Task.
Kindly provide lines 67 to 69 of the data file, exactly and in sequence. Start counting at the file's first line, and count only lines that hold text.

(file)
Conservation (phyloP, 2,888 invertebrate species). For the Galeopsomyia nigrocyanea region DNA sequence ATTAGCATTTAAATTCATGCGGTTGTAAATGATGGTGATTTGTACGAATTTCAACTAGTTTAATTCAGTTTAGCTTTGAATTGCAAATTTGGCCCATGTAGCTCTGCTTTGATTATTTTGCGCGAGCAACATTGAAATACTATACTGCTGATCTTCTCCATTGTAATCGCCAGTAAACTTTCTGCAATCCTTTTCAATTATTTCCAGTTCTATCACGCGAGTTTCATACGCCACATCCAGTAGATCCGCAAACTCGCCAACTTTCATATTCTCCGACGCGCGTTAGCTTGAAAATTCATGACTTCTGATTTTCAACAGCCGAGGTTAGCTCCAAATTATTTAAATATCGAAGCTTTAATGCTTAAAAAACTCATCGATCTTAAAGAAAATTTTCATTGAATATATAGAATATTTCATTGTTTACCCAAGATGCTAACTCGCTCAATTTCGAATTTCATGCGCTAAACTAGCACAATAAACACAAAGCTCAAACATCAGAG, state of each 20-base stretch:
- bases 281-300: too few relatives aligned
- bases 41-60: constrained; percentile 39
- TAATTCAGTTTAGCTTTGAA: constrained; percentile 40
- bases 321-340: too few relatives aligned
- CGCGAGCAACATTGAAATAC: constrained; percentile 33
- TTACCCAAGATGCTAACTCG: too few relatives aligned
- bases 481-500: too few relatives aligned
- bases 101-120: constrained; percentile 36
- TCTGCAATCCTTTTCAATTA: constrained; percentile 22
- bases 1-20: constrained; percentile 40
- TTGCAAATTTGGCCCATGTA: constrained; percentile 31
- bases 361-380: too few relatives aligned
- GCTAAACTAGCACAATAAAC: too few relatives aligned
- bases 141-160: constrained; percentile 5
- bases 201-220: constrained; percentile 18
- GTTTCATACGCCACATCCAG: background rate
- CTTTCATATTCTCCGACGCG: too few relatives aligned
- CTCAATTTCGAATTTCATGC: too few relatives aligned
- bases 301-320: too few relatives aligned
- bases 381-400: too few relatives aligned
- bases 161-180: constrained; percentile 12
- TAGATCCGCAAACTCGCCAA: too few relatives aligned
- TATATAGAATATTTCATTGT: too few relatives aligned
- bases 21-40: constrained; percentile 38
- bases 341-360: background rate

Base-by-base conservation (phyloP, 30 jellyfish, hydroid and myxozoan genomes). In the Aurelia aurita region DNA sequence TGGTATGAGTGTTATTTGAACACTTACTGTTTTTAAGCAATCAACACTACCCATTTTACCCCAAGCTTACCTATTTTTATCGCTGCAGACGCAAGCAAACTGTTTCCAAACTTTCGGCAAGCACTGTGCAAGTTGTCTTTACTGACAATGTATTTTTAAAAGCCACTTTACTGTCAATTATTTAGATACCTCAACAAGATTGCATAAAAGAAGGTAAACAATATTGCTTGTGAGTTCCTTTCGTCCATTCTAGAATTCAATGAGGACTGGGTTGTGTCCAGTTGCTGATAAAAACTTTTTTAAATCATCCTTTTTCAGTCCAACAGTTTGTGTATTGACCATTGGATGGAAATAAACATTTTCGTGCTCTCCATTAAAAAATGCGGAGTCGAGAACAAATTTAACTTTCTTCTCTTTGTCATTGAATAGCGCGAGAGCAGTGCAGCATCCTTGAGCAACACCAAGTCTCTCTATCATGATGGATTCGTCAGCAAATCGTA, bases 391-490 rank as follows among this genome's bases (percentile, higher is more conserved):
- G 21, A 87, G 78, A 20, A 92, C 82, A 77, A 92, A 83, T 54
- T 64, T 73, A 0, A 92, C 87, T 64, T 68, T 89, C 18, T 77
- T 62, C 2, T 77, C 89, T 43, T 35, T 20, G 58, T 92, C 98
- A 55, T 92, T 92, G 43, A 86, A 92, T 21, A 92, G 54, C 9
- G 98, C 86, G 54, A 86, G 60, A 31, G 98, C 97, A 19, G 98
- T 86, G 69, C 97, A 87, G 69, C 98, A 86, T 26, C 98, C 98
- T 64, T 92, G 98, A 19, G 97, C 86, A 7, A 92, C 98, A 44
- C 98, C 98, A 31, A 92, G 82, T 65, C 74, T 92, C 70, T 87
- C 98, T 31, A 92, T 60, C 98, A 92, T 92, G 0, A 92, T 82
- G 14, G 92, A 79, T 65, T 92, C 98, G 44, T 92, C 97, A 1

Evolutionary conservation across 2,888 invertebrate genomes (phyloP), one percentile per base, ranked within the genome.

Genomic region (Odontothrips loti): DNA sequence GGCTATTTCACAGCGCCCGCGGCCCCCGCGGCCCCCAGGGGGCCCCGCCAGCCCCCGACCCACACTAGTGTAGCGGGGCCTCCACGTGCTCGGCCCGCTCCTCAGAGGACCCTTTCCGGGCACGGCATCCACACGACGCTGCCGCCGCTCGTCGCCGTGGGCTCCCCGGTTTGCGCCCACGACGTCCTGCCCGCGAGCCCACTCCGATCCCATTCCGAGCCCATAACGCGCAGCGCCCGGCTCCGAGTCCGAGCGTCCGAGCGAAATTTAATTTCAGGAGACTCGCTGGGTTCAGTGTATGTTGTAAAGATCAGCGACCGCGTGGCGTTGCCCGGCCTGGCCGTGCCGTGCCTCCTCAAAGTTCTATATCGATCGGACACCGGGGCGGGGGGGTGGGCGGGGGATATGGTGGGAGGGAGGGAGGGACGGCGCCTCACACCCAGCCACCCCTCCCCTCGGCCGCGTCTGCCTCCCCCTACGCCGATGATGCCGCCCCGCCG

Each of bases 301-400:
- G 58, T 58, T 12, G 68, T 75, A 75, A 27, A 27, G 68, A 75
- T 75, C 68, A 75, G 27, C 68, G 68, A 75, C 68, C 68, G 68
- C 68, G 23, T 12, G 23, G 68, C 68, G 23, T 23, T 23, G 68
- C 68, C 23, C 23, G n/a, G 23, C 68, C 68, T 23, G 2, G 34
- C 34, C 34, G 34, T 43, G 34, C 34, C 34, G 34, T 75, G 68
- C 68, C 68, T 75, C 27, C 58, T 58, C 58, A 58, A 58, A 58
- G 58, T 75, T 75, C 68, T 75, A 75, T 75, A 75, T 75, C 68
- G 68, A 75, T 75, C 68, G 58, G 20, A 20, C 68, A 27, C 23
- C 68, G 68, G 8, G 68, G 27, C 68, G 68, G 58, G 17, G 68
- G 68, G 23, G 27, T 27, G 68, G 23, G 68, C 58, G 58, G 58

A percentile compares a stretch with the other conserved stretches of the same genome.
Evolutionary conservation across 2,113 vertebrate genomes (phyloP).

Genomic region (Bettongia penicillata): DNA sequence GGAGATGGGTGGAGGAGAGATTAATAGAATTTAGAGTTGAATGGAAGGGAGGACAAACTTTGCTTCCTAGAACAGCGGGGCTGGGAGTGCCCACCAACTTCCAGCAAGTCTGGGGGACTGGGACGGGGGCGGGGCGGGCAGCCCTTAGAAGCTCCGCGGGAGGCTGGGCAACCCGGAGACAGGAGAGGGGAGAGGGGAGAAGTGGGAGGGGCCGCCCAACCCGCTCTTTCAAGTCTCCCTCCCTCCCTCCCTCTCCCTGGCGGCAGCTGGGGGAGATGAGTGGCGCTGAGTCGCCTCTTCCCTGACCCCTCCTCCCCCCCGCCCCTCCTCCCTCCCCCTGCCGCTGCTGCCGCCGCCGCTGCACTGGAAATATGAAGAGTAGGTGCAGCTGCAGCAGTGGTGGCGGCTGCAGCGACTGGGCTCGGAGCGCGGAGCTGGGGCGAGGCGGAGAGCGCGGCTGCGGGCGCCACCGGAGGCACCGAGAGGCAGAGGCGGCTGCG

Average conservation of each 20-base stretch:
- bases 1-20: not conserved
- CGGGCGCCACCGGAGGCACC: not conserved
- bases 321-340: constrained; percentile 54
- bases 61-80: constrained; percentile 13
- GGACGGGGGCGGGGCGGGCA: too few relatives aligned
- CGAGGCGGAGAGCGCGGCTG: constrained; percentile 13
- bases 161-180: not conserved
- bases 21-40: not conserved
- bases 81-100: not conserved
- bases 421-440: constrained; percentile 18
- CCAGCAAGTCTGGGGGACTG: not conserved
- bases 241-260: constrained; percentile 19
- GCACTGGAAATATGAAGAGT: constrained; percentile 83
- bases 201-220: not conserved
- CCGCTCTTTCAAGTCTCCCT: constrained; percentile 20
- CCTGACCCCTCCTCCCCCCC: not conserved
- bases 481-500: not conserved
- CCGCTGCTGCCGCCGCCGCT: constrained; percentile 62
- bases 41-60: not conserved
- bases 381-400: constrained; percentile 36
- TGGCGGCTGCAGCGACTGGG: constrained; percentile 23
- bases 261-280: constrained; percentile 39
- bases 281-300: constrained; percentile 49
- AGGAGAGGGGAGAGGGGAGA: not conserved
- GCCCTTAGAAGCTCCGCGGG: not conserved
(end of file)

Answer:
- GCACTGGAAATATGAAGAGT: constrained; percentile 83
- bases 201-220: not conserved
- CCGCTCTTTCAAGTCTCCCT: constrained; percentile 20